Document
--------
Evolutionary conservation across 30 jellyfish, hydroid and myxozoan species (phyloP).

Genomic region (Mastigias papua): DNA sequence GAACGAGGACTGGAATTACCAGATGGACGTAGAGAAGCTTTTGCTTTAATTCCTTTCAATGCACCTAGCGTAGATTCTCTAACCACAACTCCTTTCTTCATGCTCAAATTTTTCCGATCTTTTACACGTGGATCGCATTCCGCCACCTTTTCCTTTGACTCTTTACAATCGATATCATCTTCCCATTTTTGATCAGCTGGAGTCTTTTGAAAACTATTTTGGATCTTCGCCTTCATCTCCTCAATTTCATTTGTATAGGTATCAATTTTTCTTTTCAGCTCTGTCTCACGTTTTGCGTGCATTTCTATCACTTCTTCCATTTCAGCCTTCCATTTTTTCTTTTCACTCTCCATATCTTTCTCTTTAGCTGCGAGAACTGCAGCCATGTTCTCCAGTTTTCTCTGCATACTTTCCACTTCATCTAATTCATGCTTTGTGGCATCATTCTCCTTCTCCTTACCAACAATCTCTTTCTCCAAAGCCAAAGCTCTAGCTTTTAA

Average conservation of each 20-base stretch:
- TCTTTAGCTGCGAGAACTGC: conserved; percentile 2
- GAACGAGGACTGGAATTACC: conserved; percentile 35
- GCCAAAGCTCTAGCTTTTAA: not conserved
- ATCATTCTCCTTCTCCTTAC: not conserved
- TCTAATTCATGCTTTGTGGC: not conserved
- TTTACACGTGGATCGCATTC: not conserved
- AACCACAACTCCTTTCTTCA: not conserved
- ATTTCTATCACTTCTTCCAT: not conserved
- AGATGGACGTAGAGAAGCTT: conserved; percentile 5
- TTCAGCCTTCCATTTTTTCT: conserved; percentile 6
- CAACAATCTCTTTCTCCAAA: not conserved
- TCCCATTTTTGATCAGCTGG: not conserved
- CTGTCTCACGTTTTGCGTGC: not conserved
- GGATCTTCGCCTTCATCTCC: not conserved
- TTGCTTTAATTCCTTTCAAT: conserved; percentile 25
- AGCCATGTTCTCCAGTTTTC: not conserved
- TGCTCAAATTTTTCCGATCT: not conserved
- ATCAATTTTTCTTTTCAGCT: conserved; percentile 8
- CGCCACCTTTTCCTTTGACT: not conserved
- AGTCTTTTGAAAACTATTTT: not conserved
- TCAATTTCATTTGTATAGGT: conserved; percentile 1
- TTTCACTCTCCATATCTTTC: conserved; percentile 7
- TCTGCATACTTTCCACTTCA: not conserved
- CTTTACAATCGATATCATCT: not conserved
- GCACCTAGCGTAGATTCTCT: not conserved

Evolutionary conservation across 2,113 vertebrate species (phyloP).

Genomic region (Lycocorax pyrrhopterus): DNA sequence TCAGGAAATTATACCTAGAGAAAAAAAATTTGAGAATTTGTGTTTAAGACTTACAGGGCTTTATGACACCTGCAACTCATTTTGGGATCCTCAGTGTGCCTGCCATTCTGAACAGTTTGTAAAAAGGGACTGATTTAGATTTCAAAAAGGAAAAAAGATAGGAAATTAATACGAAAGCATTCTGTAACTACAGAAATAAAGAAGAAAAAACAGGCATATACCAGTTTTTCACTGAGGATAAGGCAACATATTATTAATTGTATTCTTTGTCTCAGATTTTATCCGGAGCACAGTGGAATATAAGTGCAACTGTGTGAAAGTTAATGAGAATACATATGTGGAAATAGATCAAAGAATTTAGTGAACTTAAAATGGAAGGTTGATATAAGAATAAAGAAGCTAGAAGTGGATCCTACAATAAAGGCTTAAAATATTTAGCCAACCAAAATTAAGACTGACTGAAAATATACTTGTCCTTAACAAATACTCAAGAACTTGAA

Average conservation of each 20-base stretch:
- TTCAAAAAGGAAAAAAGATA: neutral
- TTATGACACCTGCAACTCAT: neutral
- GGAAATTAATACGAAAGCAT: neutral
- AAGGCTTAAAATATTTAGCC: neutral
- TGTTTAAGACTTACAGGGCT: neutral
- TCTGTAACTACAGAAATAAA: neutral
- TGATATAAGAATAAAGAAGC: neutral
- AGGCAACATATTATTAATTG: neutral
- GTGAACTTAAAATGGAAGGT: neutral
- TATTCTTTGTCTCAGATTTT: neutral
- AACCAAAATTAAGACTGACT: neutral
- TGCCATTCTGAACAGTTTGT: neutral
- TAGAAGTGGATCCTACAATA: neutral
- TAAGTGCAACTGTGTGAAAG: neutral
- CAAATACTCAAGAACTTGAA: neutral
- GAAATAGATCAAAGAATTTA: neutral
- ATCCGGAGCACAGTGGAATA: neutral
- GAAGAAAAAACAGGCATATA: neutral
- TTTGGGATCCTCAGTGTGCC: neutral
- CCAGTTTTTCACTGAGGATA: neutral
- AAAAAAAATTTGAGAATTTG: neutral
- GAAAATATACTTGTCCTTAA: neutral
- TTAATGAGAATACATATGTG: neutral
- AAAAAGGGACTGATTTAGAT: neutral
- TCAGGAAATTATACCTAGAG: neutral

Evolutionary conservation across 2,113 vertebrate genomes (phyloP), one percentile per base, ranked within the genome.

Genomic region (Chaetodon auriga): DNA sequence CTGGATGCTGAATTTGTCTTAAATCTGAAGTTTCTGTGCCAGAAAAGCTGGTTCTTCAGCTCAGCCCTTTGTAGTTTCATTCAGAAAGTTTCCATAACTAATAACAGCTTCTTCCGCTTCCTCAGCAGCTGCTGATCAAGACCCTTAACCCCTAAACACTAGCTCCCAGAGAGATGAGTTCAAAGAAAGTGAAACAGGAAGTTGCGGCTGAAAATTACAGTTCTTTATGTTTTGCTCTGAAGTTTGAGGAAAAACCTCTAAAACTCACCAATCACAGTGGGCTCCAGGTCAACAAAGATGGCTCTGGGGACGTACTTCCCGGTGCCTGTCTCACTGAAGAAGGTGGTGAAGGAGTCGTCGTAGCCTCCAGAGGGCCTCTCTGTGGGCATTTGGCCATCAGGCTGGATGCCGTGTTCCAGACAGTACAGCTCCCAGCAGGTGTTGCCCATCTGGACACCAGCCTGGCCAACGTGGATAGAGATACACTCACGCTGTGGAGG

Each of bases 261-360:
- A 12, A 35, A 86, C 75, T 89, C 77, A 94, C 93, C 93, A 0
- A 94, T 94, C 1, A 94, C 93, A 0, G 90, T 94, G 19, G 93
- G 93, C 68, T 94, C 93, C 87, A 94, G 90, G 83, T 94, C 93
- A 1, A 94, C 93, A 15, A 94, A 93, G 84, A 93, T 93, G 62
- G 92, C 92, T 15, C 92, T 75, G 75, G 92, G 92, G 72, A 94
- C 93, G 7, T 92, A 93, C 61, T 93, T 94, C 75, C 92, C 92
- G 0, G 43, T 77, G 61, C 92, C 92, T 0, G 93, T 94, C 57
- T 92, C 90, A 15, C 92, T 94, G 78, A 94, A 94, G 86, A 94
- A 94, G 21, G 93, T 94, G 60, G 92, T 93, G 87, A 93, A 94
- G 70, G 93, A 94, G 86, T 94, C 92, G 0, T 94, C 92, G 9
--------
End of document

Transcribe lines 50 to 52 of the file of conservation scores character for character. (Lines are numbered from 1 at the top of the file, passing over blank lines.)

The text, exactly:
- TTTGGGATCCTCAGTGTGCC: neutral
- CCAGTTTTTCACTGAGGATA: neutral
- AAAAAAAATTTGAGAATTTG: neutral